Whisky Wednesday: Lagavulin 16

Normally Wednesdays on this blog are devoted to wine, but when I was transcribing my notebooks a while ago I came across a whisky review I’d jotted down, and I thought I’d share it.

So without further ado, welcome to the first Whisky Wednesday, featuring a 16-year-old Lagavulin. 

Hiding behind the whisky you can see a Chateau Talbot 2003: one of my favourite wines.

This whisky wasn’t as peaty as I was expecting. I’d never tried Lagavulin before but I’d heard it was a peaty scotch, which is the sort of thing I like. It was less intense than a Laphroaig, but still with a pleasant hint of peat.

I drank it alongside dinner. For dinner I’d roasted a duck breast with some blueberries and star anise. On the side I had roast potatoes and parsnips – I always do these with a touch of rosemary and a drizzle of maple syrup.

I was watching A Late Quartet, one of my favourite films.

The whisky didn’t go well with the food, but it did go well with the film, particularly with the swell and dip of the violin music, which sounds like the landscape of northern Scotland.

This is very much a highland whisky. It tastes of the fresh rain you can only find in the highlands & islands: of walking over springy heather, not getting muddy because your feet never touch the ground beneath its purple mattress. Of dark grey slate, granite peaks and mountain cliffs, adders hiding somewhere just beneath your sight, the faintest scent of pine on the wind.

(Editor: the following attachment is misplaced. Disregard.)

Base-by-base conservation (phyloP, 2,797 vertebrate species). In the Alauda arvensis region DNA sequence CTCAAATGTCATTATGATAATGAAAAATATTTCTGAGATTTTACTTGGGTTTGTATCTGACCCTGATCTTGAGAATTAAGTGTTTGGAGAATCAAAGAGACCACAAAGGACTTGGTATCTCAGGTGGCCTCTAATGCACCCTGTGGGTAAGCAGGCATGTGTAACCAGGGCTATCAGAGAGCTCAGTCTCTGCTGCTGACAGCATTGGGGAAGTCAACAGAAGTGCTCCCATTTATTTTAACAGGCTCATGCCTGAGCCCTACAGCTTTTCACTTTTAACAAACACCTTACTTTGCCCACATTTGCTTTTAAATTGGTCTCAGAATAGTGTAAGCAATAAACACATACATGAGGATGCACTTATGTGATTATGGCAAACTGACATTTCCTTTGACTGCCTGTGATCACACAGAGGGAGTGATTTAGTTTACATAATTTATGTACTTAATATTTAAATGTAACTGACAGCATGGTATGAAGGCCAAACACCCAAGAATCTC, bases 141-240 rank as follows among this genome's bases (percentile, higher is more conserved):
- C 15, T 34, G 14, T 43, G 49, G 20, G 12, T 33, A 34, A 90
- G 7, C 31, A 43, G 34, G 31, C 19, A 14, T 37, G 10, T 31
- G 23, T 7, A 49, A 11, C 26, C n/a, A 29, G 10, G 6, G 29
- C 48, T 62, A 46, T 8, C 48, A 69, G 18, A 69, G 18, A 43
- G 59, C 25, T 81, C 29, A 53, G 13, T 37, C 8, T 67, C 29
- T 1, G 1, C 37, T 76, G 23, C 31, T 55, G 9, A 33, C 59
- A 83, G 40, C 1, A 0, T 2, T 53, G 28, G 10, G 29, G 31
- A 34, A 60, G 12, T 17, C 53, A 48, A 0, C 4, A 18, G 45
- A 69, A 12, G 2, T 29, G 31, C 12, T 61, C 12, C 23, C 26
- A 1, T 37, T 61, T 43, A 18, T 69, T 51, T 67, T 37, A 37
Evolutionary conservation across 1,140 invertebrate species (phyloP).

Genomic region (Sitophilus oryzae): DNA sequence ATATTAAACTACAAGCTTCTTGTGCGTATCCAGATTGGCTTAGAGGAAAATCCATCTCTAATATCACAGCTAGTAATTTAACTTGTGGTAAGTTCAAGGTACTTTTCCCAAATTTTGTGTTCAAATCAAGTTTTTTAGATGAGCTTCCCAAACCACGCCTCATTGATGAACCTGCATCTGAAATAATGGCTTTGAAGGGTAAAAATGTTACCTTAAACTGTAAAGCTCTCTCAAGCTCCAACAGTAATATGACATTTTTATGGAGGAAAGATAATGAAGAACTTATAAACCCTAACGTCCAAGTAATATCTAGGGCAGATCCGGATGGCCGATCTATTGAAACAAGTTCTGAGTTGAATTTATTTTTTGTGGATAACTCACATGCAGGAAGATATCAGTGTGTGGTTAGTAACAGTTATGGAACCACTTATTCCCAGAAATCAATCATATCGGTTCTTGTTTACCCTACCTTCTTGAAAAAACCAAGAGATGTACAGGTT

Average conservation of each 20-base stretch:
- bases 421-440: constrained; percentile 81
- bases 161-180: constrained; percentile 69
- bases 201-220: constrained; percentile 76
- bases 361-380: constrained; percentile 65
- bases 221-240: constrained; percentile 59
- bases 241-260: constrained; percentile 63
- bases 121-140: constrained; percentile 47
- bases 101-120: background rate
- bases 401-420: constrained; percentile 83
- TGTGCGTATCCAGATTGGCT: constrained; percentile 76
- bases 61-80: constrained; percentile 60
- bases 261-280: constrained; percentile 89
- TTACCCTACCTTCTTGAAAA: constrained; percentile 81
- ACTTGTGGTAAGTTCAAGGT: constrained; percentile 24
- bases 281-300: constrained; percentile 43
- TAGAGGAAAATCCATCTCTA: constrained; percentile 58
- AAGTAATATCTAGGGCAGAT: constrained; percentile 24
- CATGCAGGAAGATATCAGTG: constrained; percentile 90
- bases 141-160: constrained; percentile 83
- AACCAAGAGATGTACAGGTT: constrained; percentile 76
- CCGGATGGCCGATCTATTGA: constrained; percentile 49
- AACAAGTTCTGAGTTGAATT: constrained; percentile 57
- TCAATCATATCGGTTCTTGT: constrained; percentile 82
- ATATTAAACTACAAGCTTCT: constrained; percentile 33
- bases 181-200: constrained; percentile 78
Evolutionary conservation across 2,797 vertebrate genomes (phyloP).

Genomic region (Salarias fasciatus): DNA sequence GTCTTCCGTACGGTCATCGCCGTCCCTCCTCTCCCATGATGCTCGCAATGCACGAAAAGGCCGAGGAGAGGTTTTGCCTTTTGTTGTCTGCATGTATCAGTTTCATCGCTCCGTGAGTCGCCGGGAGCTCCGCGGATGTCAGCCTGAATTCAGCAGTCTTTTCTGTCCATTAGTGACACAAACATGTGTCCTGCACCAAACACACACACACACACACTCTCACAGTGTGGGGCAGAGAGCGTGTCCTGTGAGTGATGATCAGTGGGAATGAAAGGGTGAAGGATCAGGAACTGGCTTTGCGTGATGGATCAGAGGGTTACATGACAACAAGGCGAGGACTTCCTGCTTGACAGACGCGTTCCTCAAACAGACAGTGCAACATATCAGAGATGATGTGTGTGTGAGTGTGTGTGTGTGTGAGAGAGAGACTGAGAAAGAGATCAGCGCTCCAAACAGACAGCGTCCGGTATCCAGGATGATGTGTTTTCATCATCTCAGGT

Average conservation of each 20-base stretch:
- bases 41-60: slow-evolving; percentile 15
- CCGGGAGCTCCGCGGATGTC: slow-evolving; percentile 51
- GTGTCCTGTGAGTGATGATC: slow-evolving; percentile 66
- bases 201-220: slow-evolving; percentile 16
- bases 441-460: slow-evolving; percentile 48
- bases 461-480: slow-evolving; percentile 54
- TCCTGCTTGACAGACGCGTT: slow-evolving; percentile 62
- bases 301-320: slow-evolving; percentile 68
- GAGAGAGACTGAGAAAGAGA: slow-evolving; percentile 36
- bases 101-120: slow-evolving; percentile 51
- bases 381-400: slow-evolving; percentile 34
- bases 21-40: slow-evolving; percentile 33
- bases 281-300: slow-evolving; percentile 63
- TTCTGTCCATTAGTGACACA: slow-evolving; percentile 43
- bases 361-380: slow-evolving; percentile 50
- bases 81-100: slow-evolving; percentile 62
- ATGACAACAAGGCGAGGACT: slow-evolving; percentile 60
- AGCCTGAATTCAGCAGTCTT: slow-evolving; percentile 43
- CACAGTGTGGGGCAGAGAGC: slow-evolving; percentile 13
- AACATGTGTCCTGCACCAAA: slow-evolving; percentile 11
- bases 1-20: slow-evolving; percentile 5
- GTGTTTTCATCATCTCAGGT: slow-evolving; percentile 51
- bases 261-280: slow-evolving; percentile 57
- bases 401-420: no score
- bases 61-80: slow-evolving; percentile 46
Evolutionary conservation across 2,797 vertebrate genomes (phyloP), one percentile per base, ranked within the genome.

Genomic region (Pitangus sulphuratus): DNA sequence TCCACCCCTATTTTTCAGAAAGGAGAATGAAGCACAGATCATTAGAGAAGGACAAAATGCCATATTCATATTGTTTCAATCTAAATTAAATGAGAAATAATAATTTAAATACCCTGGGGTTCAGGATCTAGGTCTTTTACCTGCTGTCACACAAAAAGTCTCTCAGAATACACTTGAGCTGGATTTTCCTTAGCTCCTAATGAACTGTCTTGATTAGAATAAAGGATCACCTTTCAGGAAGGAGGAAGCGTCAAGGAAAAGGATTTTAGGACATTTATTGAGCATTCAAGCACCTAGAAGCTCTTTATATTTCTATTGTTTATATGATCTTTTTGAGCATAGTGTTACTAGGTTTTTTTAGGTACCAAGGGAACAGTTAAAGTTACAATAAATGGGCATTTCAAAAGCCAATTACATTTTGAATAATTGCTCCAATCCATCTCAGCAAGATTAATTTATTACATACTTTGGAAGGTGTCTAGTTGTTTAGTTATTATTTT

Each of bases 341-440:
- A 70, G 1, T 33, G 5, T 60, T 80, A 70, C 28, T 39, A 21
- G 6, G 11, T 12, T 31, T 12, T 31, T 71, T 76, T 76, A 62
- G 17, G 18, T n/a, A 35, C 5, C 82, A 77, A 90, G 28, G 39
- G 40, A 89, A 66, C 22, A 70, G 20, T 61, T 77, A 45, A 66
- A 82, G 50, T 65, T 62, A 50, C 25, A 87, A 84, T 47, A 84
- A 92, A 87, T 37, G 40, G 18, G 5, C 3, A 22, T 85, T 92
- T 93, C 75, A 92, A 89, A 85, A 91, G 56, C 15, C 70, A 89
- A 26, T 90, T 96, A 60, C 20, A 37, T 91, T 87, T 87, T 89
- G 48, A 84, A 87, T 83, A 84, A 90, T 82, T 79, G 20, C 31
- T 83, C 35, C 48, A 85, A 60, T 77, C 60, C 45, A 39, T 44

Aerial of a forest in Argyll, Scotland
I spent a fair portion of my childhood in Scottish pine forests

This whisky would pair well with rabbit, stripped into slices and cooked slightly stringy in its own juices and broth left over from last time; new potatoes on the side, a butter-garlic melt over them with the faintest hint of lemon and chives. A dark and crunchy salad, not too complex.

And to finish: crumbly savoury crackers with the lightest dusting of sugar across the top, a small sprig of rosemary pressed into each one, paired with a hard and crumbly yellow cheese.

What the biscuits looked like in my mind

If you’re a dessert person rather than a cheeseboard person, it would also go well with hot salted caramel melted across rum & raisin ice cream.

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